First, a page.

Freightliner Trucks, an American truck manufacturer under the Daimler Group umbrella of companies, produces heavy-duty semis – the type of long-haul carriers that ship goods from one side of the country to the other. To produce those trucks, the company employs a fleet of laser cutters. In the first year after upgrading the company’s CAM software, Daimler/Freightliner saved more than $1 million.
Similarly, Hi-Tec Profiles, a steel fabricator in Western Canada, also saved more than $1 million after upgrading the CAM software it uses in conjunction with its multiple laser cutters. For both manufacturers, the unprecedented savings were the direct result of switching to PEP Technology software.
To get the story behind the profits these and other companies are making by upgrading their CAM software, Bob Jencks, president of Measurement Masters Inc., the developer of the PEP Technology software, explains the power of new CAD/CAM systems as well as the value of upgrading.
SFL: How did PEP Technology software save Daimler/Freightliner and Hi-Tec Profiles more than $1 million annually?
Jencks: The short answer is time and technology. The longer answer requires a look at how the company creates its cutting nests. Because most nests look the same, it makes sense to first discuss how a PEP nest is created compared to the traditional method.
Most programmers can only spend, on average, up to 20 min. setting up each nested sheet, making it nearly impossible to complete the dozen-plus critical programming tasks required to produce a nest that can maximize material and cut fast. Not having the time to include them in a nest results in a less-than-ideal situation.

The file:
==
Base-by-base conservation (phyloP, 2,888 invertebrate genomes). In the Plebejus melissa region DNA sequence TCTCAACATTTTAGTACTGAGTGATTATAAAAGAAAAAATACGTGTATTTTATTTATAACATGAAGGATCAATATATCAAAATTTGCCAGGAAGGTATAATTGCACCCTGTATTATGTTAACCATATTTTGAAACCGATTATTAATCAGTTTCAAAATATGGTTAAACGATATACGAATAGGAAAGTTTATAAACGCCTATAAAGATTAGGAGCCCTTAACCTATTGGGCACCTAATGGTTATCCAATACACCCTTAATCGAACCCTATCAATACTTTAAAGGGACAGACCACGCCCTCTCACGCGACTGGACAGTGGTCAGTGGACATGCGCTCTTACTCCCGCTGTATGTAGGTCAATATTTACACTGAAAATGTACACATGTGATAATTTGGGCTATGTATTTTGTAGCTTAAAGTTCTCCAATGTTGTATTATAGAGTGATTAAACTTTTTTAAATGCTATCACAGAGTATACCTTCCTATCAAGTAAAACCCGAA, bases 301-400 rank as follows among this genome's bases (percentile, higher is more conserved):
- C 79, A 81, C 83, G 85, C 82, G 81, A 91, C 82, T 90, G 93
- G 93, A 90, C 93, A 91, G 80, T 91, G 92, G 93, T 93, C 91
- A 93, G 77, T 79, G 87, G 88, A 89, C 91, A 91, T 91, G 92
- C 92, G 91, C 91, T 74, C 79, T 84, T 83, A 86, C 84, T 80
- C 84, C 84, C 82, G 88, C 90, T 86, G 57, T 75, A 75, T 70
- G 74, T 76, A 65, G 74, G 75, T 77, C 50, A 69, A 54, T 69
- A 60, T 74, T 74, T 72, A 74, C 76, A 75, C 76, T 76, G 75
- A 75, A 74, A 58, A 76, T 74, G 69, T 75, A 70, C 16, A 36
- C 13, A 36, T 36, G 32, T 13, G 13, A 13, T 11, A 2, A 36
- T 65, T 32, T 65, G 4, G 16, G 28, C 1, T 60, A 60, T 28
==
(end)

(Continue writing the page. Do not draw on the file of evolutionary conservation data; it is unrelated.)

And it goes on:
PEP software, on the other hand, handles all of those critical programming tasks automatically and can execute the entire nest within a minute. These PEP nests not only save programmers time by producing nests 10 to 40 percent faster, they also save on material – up to 20 percent in sheet savings can be realized based on the fact that all critical programming tasks are included every time.
For Freightliner, material and time savings represented 93 percent of the $1.5 million the company saved in year one, as seen in Figure 1.
How does PEP save material over other CAM automatic nesting products?
Material yield is a function of a programmer’s time in regard to his chosen CAM software. As discussed previously, PEP creates great nests in one minute that seldom require editing of any kind.
When the PEP automatic nesting results are benchmarked against a skilled programmer with 20 min. to create nests, the PEP material savings is typically 6 percent. The percentage varies according to the amount of time the programmer spends setting parameters, re-nesting and editing the automatic results.